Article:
### Perl Weekly Challenge: Week 182

#### Challenge 1:

Max Index

You are given a list of integers.

Write a script to find the index of the first biggest number in the list.

##### Example
``````Input: @n = (5, 2, 9, 1, 7, 6)
Output: 2 (as 3rd element in the list is the biggest number)

Input: @n = (4, 2, 3, 1, 5, 0)
Output: 4 (as 5th element in the list is the biggest number)
``````

I followed the same pattern as I used for challenge 2 last week i.e. going through the list and comparing each value to the one before it. There are two differences...

First is that this time we want the highest value not the lowest. So we set our initial "best" value to negative infinity, the lowest possible number.

``````my \$max = -∞;
``````

Second is that the spec doesn't want us to find the biggest number itself but its' index in the array. We can do this by traversing the list using the `.pairs()` method which will give us a `Pair` of the index of an element and its value. We also keep track of the best index when we are updating the best value.

``````my \$index;

for @n.pairs -> \$i {
if \$i.value > \$max  {
\$max = \$i.value;
\$index = \$i.key;
}
}

say \$index;
``````

(Full code on Github.)

This is the Perl version. `each()` provides tha same functionality as `.pairs()` did in Raku.

``````my \$max = "-Inf";
my \$index;

while (my (\$key, \$value) = each @n) {
if (\$value > \$max)  {
\$max = \$value;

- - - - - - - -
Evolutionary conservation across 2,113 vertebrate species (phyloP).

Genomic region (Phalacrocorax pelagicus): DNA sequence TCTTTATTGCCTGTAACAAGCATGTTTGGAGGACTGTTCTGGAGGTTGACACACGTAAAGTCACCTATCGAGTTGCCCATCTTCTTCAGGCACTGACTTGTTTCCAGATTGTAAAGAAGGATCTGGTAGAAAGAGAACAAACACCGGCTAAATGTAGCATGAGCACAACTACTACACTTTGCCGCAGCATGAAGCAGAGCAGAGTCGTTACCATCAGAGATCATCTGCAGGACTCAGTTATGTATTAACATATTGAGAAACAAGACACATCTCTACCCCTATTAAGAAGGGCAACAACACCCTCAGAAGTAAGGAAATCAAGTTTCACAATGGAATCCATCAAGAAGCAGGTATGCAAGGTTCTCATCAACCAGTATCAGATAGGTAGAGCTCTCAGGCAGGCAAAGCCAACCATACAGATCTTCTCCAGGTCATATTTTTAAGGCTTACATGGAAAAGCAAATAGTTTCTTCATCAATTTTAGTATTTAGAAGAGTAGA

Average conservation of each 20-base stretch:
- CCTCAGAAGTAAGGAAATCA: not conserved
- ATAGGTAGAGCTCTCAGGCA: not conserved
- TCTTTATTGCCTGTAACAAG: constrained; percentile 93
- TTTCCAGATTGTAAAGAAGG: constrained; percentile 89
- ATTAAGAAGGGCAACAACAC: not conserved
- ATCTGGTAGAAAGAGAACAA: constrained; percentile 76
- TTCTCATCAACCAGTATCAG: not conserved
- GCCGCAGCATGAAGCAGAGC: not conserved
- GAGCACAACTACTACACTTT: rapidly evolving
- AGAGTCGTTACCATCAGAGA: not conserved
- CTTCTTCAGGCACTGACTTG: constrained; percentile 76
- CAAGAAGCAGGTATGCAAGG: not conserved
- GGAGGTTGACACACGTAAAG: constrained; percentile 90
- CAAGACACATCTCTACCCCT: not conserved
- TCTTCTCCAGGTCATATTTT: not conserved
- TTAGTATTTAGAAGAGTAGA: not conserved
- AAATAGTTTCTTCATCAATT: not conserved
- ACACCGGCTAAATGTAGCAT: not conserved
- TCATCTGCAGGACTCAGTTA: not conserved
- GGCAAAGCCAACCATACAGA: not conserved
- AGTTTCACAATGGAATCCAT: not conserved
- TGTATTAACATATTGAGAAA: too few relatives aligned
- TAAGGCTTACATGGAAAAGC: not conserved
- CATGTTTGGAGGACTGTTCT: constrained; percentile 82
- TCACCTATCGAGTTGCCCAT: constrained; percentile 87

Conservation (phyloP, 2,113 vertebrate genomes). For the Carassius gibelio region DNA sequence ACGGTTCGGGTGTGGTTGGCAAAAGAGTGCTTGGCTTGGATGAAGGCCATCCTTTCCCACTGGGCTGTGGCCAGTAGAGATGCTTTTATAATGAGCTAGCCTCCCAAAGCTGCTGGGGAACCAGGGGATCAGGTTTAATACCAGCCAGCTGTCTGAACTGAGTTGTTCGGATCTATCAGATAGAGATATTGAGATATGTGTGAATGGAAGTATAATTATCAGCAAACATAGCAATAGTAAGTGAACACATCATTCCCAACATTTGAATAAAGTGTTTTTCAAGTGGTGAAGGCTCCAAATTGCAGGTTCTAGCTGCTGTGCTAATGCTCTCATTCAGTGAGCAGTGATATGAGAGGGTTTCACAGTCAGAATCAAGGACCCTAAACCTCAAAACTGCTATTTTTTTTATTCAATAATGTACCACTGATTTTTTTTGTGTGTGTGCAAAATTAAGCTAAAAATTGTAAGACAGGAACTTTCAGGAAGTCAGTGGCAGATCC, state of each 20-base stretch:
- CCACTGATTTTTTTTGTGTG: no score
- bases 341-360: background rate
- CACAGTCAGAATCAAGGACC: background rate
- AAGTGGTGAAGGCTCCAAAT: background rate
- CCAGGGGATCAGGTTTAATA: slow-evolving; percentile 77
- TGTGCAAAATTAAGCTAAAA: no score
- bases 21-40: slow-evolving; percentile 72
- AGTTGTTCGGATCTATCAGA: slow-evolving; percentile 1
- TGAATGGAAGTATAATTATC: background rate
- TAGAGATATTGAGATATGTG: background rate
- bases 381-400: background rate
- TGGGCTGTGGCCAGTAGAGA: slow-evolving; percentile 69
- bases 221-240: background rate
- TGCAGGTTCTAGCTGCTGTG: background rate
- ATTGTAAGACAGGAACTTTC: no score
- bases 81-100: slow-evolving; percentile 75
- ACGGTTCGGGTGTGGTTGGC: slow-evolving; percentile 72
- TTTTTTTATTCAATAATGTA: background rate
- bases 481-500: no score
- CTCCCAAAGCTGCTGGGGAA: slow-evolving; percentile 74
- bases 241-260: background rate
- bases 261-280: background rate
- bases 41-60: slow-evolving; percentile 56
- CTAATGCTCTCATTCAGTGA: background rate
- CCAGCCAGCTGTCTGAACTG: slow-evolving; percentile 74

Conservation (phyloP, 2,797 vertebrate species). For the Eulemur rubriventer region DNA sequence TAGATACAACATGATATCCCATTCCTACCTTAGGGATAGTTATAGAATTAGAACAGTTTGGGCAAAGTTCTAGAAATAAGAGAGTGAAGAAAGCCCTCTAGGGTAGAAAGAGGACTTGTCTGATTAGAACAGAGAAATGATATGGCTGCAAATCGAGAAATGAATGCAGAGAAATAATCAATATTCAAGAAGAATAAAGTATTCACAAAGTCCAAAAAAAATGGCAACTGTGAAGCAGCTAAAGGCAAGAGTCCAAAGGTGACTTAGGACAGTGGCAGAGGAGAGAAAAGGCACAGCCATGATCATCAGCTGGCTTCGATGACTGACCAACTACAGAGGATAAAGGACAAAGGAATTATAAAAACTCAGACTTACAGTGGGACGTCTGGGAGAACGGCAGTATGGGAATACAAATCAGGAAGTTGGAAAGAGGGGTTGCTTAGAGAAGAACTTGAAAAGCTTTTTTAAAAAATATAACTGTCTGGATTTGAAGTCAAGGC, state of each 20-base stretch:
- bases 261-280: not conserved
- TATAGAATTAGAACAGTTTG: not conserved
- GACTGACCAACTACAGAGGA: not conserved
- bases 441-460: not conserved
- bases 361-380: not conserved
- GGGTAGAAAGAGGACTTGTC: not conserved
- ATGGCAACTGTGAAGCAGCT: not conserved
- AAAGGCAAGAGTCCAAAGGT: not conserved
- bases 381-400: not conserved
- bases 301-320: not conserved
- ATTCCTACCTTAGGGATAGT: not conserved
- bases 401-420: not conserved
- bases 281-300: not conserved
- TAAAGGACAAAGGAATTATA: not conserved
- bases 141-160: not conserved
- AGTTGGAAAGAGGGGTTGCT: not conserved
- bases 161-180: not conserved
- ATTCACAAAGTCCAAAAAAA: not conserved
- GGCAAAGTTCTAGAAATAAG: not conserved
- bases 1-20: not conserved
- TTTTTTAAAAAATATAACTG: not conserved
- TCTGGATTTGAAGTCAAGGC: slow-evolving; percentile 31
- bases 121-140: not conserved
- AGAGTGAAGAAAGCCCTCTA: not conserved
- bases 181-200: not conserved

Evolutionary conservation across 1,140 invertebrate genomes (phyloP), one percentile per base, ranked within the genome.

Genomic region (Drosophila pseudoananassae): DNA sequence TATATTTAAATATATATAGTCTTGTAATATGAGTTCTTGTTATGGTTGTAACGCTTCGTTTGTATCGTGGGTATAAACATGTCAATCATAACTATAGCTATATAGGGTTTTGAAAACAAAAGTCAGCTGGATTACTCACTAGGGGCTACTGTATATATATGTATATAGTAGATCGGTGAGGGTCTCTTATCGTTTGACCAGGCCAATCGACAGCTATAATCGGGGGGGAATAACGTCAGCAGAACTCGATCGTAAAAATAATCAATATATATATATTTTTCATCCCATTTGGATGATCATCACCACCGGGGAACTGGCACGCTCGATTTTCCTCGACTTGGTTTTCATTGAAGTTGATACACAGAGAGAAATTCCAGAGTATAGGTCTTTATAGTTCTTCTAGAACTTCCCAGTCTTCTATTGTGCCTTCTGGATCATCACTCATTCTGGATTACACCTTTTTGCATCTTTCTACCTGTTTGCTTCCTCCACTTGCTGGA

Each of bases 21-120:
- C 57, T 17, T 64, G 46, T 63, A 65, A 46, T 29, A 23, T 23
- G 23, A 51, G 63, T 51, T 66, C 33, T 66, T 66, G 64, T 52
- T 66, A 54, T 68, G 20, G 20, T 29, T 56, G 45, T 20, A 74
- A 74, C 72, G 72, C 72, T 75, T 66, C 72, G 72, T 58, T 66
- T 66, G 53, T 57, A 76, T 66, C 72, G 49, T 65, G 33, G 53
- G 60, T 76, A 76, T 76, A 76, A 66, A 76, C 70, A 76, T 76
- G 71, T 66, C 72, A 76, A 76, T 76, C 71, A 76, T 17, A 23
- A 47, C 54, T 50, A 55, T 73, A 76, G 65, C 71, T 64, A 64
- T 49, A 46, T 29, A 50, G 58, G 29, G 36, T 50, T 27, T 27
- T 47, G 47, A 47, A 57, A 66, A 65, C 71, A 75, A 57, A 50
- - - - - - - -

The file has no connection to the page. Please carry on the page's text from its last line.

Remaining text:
\$index = \$key;
}
}

say \$index;
``````

(Full code on Github.)

#### Challenge 2:

Common Path

Given a list of absolute Linux file paths, determine the deepest path to the directory that contains all of them.

##### Example
``````Input:
/a/b/c/1/x.pl
/a/b/c/d/e/2/x.pl
/a/b/c/d/3/x.pl
/a/b/c/4/x.pl
/a/b/c/d/5/x.pl

Ouput:
/a/b/c
``````

This task seemed vaguely familiar so I looked back and sure enough I found that the same problem had been asked (albeit with different wording) three years ago in PWC 12. I merely had to copy my solutions from then to this week and I was done. Unfortunately it seems I had only started blogging the week after but uncharacteristically for these challenges I had left comments in the Perl code. (I swear I am better in production code.) So this blog entry also practically wrote itself!

The file paths are entered as command line arguments. The first step is to sort them so the shortest is first because because the common directory path cannot be longer than the shortest path.

Then each path is split into an array of path segments and those arrays are themselves put into an array called `@path`.

``````my @paths = map { [ split q{/} ] } reverse sort @ARGV;
``````

Now the same segment of each path is compared. If they are all the same, the segment is part of the common directory path. If it isn't, we can stop.

``````my @commonDirectoryPath;
for my \$segment (0 .. scalar @{\$paths} - 1) {
my \$dir = @{\$paths}[\$segment];
if (!scalar grep { !/\$dir/ } map { @{\$_}[\$segment] } @paths) {
push @commonDirectoryPath, \$dir;
} else {
last;
}
}
``````

Whatever we got for the common directory path is printed with the directory separator re-added. if the common directory path was empty i.e. there were no matches in the previous step, the common directory path is /.

``````say scalar @commonDirectoryPath > 1 ? join q{/}, @commonDirectoryPath : q{/};
``````

(Full code on Github.)

I had to change references to Perl 6 in the old code to Raku but otherwise it held up pretty well. I only had to make a few small changes to reflect things I know how to do better now.

``````sub MAIN(
+@args where { \$_.elems && \$_.all ~~ /^\// }  #= File paths.
) {
my @paths = @args
.sort
.reverse
.map({ \$_.split('/') });

my @commonDirectoryPath;
for 0 ..^ @paths.elems -> \$segment {
my \$dir = @paths.first()[\$segment];
if @paths.map({ \$_[\$segment] }).all eq \$dir {
push @commonDirectoryPath, \$dir;
} else {
last;
}
}

say @commonDirectoryPath.elems > 1 ?? @commonDirectoryPath.join('/') !! '/';
}
``````

(Full code on Github.)